Free showing of Aldo Leopold documentary 'Green Fire'at OAC
There was no doubt that Aldo Leopold stood right here - shivering in the freezing cold - just like this.
"And this is pretty close to how it was when he came here," said Curt Meine recently, looking around the inside of the chicken coop that Leopold - the Wisconsin naturalist writer - converted into a weekend retreat for his family in Baraboo. "He came in January too."
Of course, many know of Leopold's time in "the shack," as his family would affectionately call it, from his 1949 book, "A Sand County Almanac." A book, Meine indicated, that actually begins in January - a month in which observations of wildlife, as Leopold wrote, can be "almost as simple and peaceful as snow, and almost as continuous as cold."
And - on that Tuesday afternoon this January - cold it was. The temperature was lingering around 2 degrees, but Meine's smiling eyes could be seen from the few-inch space between the bottom of his winter hat, pulled snugly down, and the collar of his jacket, pulled tightly up.
He swung open a small window, letting in a late-afternoon meager sunlight but no warmth.
"Well," Meine said, "at least there aren't mosquitoes."
Meine - a senior fellow at the Aldo Leopold Legacy Center, just about a mile down the road from the shack - was happy to be back. He had been traveling a lot lately, promoting "Green Fire" - a documentary exploring Leopold's life, and how his ideas continue to influence environmental ethics and wilderness conservation around the country today.
A free public showing of "Green Fire" will be at the Oconomowoc Arts Center this Thursday. Meine is the film's narrator, who also conducted many of its interviews around the country about Leopold-inspired projects connecting people and land at a local level. He will speak before the screening.
The Tall Pines Conservancy is hosting the event. The Nashotah-based land trust helps to preserve rural heritage by protecting water resources, open spaces and farmland in Northwestern Waukesha County.
"It's been very exciting," said Meine, of the praise and film festival honors the documentary has received, and the subsequent prompting of more screenings and appearances at college campuses and theaters. It's been exhausting, he admitted, but he can't decline sharing Leopold's philosophy of an "ecological conscience" - of the individual responsibility for the health of the land. Particularly now, Meine said, with the ever-growing concerns of climate change.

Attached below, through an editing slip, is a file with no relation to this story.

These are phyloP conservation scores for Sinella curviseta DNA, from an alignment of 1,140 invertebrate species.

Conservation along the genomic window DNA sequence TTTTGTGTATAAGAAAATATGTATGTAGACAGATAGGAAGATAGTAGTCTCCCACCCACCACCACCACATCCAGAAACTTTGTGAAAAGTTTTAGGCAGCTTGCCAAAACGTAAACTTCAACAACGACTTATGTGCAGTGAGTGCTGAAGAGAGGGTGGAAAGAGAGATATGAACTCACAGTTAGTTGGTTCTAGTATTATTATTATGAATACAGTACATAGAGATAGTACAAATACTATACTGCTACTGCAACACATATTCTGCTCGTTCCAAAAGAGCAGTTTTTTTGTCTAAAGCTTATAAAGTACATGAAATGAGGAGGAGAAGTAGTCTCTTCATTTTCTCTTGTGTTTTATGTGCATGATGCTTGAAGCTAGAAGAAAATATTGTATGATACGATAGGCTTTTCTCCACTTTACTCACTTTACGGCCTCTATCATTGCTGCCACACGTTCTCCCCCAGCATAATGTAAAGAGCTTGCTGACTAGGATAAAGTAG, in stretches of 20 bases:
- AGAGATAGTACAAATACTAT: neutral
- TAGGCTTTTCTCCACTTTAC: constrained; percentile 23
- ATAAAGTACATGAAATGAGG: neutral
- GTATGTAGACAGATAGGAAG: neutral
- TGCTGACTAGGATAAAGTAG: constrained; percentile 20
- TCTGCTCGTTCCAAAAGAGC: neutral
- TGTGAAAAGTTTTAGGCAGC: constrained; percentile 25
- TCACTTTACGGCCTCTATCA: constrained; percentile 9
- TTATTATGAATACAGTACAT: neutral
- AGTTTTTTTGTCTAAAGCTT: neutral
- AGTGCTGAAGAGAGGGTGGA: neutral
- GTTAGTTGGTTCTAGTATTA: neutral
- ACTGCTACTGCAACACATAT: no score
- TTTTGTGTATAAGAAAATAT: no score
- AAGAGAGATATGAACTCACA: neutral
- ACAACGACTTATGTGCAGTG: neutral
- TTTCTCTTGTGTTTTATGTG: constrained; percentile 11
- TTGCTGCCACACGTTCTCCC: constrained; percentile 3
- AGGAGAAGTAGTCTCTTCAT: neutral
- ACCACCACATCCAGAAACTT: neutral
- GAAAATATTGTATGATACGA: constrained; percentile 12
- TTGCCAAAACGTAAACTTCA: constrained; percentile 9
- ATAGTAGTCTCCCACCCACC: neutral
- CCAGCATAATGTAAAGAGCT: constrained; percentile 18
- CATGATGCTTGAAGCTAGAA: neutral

"Leopold's work remains not only relevant," he said, "but becomes even more valuable as we seek to build the land ethic in this new century." A land ethic, Meine continued, easily quoting Leopold from memory, that "simply enlarges the boundaries of the community to include soils, waters, plants, and animals, or collectively - the land.'"
This significance is never more evident than at Leopold's shack - even in the dead of winter, Meine noted - in Sauk County. Meine, who wrote the 1988 biography "Aldo Leopold: His Life and Work," explained that Leopold first saw the 80-acre former farm property for sale along the Wisconsin River in 1935. It was exhausted crop fields then, stripped of its native diversity and fertile topsoil - an example of common excessive agriculture practices at the time.
However, Meine said, Leopold - an already respected professor at University of Wisconsin-Madison for his work in forestry and wildlife management - saw potential. That he could reclaim, as he would later write, "with shovel and ax, what we are losing elsewhere."
Leopold bought the place and went to work, fixing up the existing chicken coop - installing a wood stove, chimney, and a small sleeping quarters to accommodate his wife and his five children. Together, they planted a garden, shrubs, prairie plants - and eventually more than 40,000 trees.
"And here," Meine said, "Leopold wrote."
Leopold died of a heart attack fighting a grass fire at a neighbor's property in 1948 when "A Sand County Almanac" was only a draft. The following year, his family got it published - allowing his words to resonate in nearly environmental movement - including sustainable agriculture, urban gardening and ocean conservation - still today.
A message, Meine said, that the filmmakers continue on in "Green Fire" to inspire even more people to action. "In conservation terms," he said, "it is time to reassert our obligation to future generations, to our human and natural communities."
Meine, now standing outside the shack, motioned around the property - at the acres of forest that wasn't there before Leopold arrived. "Leopold's ideas are current," he said, "and still so far ahead of us."
IF YOU GO
What: Screening of "Green Fire: Aldo Leopold and a Land Ethic for Our Time"
When: Feb. 7. Presentation at 7 p.m. followed by the film at 7:30. (Doors open at 6:30)
Where: Oconomowoc Arts Center, 641 E. Forest St.
Cost: Free. Seat reservation recommended at www.tallpinesconservancy.org or (262) 369-0500.
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